A treasure island of piano music — Spiegel Online
The Grand Piano label continues to uncover gems of the piano repertoire. — Fanfare

Michael Nyman (b.1944)

Michael Nyman was born in in Stratford, East London on 23rd March, 1944. He was educated at the Sir George Monoux Grammar School, Walthamstow. He studied at the Royal Academy of Music from 1961–64—academic studies with Dr Peter Fletcher, composition with Alan Bush and harpsichord with Geraint Jones. Between 1964–67 Nyman was a Ph.D student in Thurston Dart’s newly-founded music department at King’s College, London.

1976 was a key year in Nyman’s career. Two soundtracks composed in that year can now be seen as symbolising the populist and structuralist poles of Nyman’s subsequent work: Robert Young’s Keep It Up Downstairs and Peter Greenaway’s 1–100. Needless to say, it is Nyman’s collaboration with Greenaway, as fellow artists rather than as filmmaker/soundtrack composer, that has brought Nyman’s music into prominence, from The Draughtsman’s Contract of 1983 to Prospero’s Books, their last collaboration from as long ago as 1991. Nyman has subsequently worked with Patrice Leconte, Jane Campion (The Piano), Neil Jordan (The End of the Affair), Michael Winterbottom (Wonderland, The Claim and A Cock And Bull Story) and Andrew Niccol’s increasingly relevant Gattaca in 1997.

More recently his work as a soundtrack composer has confined itself to silent films from the late 1920s: Jean Vigo’s A Propos de Nice, new soundtracks to three Dziga Vertovs—notably Man with a Movie Camera, The Eleventh Year and A Sixth Part of the World and, in 2011, Battleship Potemkin. The majority of Nyman’s work, however, was written for the concert hall and the opera house: a bunch of operas, starting with The Man Who Mistook His Wife For A Hat in 1986, through Facing Goya (2000) to Man and Boy: Dada (2003), five string quartets and eight concertos. Since the end of 2012, he has been working on a network of 19 symphonies.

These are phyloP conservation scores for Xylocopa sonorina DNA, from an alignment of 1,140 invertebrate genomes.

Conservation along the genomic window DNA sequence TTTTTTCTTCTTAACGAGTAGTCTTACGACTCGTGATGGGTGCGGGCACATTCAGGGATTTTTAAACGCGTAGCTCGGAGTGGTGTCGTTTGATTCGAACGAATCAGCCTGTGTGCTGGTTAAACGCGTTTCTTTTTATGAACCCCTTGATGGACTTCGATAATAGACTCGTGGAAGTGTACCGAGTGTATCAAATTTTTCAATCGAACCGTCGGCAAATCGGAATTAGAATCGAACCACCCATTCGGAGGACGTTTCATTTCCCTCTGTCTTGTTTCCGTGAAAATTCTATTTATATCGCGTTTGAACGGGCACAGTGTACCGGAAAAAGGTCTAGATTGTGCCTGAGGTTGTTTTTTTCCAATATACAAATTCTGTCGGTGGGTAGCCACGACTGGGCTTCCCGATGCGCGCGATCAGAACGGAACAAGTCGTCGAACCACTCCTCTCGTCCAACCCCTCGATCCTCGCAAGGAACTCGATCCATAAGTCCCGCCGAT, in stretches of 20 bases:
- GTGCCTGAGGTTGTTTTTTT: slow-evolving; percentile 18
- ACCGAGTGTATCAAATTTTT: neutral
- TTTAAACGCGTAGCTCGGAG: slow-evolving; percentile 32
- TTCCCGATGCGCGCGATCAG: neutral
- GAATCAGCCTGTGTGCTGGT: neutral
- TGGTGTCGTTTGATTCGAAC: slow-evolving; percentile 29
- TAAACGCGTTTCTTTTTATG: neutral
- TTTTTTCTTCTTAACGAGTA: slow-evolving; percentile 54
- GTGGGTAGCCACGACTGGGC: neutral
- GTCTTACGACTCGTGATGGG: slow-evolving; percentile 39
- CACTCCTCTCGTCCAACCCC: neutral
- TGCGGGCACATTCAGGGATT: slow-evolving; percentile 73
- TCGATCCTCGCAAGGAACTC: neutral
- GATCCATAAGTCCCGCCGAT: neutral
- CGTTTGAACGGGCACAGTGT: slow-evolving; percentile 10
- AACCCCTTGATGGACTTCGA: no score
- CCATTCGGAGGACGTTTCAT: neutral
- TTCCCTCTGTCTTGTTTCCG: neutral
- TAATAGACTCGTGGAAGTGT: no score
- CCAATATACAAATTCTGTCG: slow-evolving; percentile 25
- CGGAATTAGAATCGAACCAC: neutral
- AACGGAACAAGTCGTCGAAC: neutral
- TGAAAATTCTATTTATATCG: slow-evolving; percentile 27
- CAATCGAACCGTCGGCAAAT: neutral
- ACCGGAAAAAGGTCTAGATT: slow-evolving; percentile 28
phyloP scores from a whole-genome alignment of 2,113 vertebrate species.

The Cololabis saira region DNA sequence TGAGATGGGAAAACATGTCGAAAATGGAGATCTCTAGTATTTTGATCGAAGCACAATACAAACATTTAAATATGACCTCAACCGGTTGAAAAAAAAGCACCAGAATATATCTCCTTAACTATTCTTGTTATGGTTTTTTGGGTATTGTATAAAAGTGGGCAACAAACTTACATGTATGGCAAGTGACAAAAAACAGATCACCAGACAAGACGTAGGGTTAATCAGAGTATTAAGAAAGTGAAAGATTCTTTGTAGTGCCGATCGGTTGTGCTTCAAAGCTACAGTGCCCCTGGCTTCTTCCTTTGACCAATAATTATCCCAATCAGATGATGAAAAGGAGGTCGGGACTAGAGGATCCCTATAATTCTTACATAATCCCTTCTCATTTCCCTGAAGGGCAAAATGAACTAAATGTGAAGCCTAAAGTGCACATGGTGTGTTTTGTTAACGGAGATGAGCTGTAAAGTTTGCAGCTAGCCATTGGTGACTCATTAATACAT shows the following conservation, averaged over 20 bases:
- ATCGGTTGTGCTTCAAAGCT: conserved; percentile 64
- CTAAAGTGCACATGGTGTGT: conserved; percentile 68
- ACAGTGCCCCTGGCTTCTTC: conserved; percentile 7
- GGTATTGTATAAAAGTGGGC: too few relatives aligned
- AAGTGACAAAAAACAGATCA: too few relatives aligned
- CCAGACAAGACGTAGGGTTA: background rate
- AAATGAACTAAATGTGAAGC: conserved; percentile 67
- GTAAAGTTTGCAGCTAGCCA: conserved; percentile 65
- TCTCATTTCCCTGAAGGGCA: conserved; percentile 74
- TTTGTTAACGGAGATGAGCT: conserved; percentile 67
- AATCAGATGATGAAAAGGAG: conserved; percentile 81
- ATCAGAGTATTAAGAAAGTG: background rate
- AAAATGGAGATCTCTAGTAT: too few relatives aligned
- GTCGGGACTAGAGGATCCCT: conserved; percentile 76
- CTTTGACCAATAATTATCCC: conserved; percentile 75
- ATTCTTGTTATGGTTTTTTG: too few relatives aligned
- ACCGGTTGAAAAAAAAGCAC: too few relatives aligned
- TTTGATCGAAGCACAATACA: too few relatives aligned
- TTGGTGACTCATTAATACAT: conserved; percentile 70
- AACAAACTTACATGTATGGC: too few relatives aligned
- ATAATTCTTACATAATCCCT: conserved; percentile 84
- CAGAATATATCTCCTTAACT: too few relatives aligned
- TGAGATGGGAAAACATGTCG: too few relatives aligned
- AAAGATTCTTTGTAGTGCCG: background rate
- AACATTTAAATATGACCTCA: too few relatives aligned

His ten song cycles take texts from Shakespeare, Neruda, Octavio Paz, Paul Celan, Milton, Sor Juana Inés de la Cruz and Mexican ‘folk’ poets, amongst others. He has also worked with musicians from outside the western/classical/experimental traditions, such as the Orquesta Andalusi de Tetouan, Rajan and Sajan Misra, U. Shrinivas, Estrella Morente, Seijin Noborakawa, Ute Lemper, Evan Parker, Peter Brötzmann, Paolo Fresu, Mike Giles, the Flying Lizards, Dagmar Krause, Sting, Damon Albarn, David McAlmont and Alva Noto.

2014 was also the year of Nyman’s 70th birthday celebrations and he is continuing his plan, devised in December 2012, of writing a series of 19 symphonies. Other commissions for this year are Aztecs in Liverpool (a visual companion piece to his Symphony No. 11: Hillsborough Memorial); War Work, based on visual material from the First World War; and Symphony No. 12: Habla de la ciudad at the Cervantino International Festival in Guanajuato, Mexico, to celebrate the 100th anniversary of the birth of Octavio Paz.